There’s a diagram that often gets drawn on napkins or whiteboards when media people get together: a Pareto, or long-tail curve, where the Y axis represents how engaged with content your readers are, and the X axis represents your reader population. Near the origin of the graph, the curve is very high – those are the small set of users who are deeply engaged with your content. Farther from the origin, as the curve flattens out, we have the majority of readers, who engage with your content occasionally. For the New York Times, it’s key to turn the folks on the left of the graph into subscribers and to make money from the right of the graph through ads. And as we head towards Peak Ad, it’s increasingly important to move readers across the paywall that separates the left and right side of the graph.
Public radio stations, producers and podcasters face a similar graph. In their case, it’s critical to get the left side of the graph to become members or make donations. But instead of dropping a paywall, they use a combination of gratitude and guilt to persuade their most engaged listeners to support their programming. When they do it well, their listeners feel terrific: Ira Glass urges listeners to defray WBEZ’s bandwidth costs for delivering This American Life online, telling us that if we could give more than $5, we’d pay not only our costs but those of listeners who don’t donate. And if we don’t donate? We feel guilty, but not criminal. The New York Times, which reminds me how many of my three free stories I’ve read on my phone, makes me feel like there’s a security guard trailing me to make sure I don’t stuff an extra New York Times article down my pants.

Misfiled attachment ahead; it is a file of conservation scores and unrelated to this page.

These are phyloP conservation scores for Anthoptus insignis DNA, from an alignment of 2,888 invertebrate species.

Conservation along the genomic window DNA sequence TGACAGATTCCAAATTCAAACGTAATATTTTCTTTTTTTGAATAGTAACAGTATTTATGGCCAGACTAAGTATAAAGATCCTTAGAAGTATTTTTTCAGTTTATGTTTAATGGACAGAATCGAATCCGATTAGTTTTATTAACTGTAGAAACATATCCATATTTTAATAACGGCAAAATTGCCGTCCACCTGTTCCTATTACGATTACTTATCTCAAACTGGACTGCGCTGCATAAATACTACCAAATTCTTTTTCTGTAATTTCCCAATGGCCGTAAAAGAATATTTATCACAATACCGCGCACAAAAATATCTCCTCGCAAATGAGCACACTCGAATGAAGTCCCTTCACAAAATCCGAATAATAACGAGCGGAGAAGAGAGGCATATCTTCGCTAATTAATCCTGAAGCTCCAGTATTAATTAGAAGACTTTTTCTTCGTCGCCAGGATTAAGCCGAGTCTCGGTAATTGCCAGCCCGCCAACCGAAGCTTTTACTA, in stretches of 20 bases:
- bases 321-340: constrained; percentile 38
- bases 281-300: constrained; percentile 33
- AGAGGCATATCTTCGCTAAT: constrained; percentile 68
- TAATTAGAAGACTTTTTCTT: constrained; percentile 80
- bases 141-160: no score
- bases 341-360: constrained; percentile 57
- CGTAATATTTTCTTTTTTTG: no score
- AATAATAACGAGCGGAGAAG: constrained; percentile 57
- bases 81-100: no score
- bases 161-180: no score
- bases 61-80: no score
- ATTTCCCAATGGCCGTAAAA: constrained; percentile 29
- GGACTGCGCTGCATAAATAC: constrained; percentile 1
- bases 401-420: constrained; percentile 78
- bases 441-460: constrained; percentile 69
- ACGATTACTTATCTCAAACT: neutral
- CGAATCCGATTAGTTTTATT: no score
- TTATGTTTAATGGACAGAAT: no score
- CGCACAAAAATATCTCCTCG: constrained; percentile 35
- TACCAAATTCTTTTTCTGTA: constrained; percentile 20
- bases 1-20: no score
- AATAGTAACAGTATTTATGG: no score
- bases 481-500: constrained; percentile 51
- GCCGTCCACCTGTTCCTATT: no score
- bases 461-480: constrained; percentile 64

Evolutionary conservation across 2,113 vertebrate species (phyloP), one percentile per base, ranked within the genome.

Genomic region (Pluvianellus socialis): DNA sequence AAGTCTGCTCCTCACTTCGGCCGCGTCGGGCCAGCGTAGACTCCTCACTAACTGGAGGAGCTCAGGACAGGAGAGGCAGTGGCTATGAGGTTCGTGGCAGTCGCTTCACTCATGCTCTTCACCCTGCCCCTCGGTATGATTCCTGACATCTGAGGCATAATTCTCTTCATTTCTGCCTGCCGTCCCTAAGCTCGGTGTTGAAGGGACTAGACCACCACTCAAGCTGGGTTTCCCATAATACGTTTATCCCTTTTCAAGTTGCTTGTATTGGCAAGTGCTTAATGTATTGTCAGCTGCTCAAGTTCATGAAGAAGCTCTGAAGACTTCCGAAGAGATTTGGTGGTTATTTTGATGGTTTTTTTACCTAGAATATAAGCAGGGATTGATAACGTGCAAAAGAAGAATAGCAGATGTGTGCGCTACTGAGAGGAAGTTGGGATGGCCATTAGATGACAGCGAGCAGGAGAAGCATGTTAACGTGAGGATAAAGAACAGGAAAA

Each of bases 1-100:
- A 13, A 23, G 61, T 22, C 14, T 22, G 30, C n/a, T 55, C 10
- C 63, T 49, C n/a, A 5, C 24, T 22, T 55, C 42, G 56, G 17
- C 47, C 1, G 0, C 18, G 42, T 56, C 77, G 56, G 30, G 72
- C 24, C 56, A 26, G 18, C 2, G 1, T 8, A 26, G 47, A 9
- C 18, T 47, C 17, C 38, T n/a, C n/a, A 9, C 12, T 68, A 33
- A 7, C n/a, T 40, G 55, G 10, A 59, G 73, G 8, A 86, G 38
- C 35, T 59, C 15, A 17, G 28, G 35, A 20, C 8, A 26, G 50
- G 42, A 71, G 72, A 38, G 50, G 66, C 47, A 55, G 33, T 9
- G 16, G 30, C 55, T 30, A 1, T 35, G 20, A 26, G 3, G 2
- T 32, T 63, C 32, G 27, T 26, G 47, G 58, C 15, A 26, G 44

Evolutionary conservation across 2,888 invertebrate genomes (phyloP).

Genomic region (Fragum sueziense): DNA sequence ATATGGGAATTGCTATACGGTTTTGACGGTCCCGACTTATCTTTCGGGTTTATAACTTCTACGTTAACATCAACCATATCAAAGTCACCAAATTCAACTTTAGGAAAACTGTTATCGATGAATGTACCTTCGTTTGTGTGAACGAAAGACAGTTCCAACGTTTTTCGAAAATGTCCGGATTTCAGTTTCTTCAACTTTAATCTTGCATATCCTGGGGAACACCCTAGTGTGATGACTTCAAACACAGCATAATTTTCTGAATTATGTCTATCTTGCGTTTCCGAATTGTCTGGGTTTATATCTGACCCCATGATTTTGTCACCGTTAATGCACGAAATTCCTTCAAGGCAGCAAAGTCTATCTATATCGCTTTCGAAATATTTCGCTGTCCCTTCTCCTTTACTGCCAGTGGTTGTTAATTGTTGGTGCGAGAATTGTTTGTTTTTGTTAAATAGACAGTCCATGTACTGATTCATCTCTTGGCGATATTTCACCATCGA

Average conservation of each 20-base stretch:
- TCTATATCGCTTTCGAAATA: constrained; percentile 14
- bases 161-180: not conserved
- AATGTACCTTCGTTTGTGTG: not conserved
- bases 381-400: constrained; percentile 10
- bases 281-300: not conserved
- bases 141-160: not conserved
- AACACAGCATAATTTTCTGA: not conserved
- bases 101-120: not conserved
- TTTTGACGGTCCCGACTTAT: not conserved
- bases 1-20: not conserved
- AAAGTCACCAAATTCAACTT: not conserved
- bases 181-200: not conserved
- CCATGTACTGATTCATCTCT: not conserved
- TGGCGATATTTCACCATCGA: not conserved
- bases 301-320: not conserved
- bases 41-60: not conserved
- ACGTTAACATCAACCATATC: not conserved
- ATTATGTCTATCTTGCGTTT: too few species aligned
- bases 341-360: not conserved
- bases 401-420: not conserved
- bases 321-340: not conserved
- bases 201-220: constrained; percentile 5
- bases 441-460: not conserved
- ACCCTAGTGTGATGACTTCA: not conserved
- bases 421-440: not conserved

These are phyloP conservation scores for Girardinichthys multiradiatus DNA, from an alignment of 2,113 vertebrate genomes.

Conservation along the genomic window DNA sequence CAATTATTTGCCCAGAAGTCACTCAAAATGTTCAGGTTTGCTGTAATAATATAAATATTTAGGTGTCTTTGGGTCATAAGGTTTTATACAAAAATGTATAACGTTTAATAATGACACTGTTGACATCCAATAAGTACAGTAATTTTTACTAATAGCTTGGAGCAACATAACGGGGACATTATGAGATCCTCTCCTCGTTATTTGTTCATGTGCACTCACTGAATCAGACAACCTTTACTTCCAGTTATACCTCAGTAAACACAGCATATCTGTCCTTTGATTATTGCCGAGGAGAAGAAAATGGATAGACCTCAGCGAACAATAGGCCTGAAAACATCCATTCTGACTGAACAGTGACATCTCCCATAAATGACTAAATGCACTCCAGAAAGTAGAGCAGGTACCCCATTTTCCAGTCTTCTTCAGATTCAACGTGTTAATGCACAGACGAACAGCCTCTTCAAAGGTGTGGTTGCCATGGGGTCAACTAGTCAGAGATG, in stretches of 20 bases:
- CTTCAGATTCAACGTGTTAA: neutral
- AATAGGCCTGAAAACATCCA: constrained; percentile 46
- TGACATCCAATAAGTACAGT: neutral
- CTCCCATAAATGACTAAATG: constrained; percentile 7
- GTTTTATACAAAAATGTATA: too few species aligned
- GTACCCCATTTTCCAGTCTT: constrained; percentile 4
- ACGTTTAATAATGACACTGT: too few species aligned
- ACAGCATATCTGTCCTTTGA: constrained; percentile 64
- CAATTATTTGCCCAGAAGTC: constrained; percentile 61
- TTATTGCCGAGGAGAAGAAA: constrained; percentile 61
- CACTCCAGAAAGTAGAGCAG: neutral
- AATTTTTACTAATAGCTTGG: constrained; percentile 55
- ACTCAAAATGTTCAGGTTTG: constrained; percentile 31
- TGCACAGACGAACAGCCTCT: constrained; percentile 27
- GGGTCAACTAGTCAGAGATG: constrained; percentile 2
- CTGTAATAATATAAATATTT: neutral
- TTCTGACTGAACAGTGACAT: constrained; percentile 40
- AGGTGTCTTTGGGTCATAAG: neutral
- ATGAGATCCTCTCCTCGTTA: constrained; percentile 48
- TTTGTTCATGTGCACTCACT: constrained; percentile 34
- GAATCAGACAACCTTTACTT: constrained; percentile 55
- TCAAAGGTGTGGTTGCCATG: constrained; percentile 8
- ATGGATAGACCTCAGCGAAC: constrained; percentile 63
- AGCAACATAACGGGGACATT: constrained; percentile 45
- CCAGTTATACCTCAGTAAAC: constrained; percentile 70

I suspect the business folks at the Times are operating under the assumption that there are only two places to be on their subscriber/revenue curve – you can be a subscriber and pay $300-800 a year, or you can be an outsider and cover a tiny fraction of your free riding with ad views. But there’s another option: the Times could start thinking of its readers in terms of subscribers, fans and passers-by. The Times won’t monetize passers-by, except through ads – these are folks who stumble onto the site occasionally and may not even realize they are reading Times content. That’s frustrating, but that’s how the web works. And the Times should certainly cultivate subscribers and encourage more fans to become subscribers. But they might do a better job of that by courting their fans, instead of locking them out.
Fans could be encouraged to support content on the Times not through a threat of locking them out, but by encouraging them to support the paper, and especially, the parts of the paper they value the most. When I donate to WNYC, I always take the opportunity to tell WNYC that I’m not a customer of the station as a whole, but of On The Media, my favorite outlet for smart media criticism. I have to think that some Times readers would love the opportunity to give to the paper and say, “Please don’t give this to Maureen Dowd. I’m giving in the hope of more Ta-Nehisi Coates op-eds.”